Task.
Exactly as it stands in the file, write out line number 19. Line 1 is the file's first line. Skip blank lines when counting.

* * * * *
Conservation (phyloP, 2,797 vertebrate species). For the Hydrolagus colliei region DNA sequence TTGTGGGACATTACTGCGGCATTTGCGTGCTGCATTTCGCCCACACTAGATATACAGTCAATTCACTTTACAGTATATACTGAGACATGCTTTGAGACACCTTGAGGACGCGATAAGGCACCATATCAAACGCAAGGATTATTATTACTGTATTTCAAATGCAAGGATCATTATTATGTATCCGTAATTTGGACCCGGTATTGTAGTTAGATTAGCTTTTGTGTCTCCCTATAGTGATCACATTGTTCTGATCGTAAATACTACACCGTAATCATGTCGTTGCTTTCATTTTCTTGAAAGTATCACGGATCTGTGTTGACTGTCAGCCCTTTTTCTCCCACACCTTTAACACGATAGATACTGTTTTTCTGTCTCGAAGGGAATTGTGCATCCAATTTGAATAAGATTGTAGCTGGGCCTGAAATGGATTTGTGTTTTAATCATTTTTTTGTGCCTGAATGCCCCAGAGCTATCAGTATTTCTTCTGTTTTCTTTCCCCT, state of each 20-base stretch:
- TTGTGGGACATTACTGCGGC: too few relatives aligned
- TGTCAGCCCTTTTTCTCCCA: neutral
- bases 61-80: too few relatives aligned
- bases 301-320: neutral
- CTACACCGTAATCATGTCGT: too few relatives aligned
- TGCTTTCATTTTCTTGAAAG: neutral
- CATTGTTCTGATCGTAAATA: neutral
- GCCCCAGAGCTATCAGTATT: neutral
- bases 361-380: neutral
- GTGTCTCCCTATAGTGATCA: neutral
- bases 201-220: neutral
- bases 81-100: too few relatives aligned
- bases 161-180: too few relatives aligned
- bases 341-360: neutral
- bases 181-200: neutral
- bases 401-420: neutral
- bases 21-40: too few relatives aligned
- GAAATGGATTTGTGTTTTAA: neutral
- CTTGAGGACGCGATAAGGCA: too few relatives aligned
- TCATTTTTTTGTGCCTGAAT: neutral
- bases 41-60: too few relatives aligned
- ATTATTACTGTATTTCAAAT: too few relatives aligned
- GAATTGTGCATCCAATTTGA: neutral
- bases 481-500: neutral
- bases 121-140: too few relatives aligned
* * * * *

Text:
- GAAATGGATTTGTGTTTTAA: neutral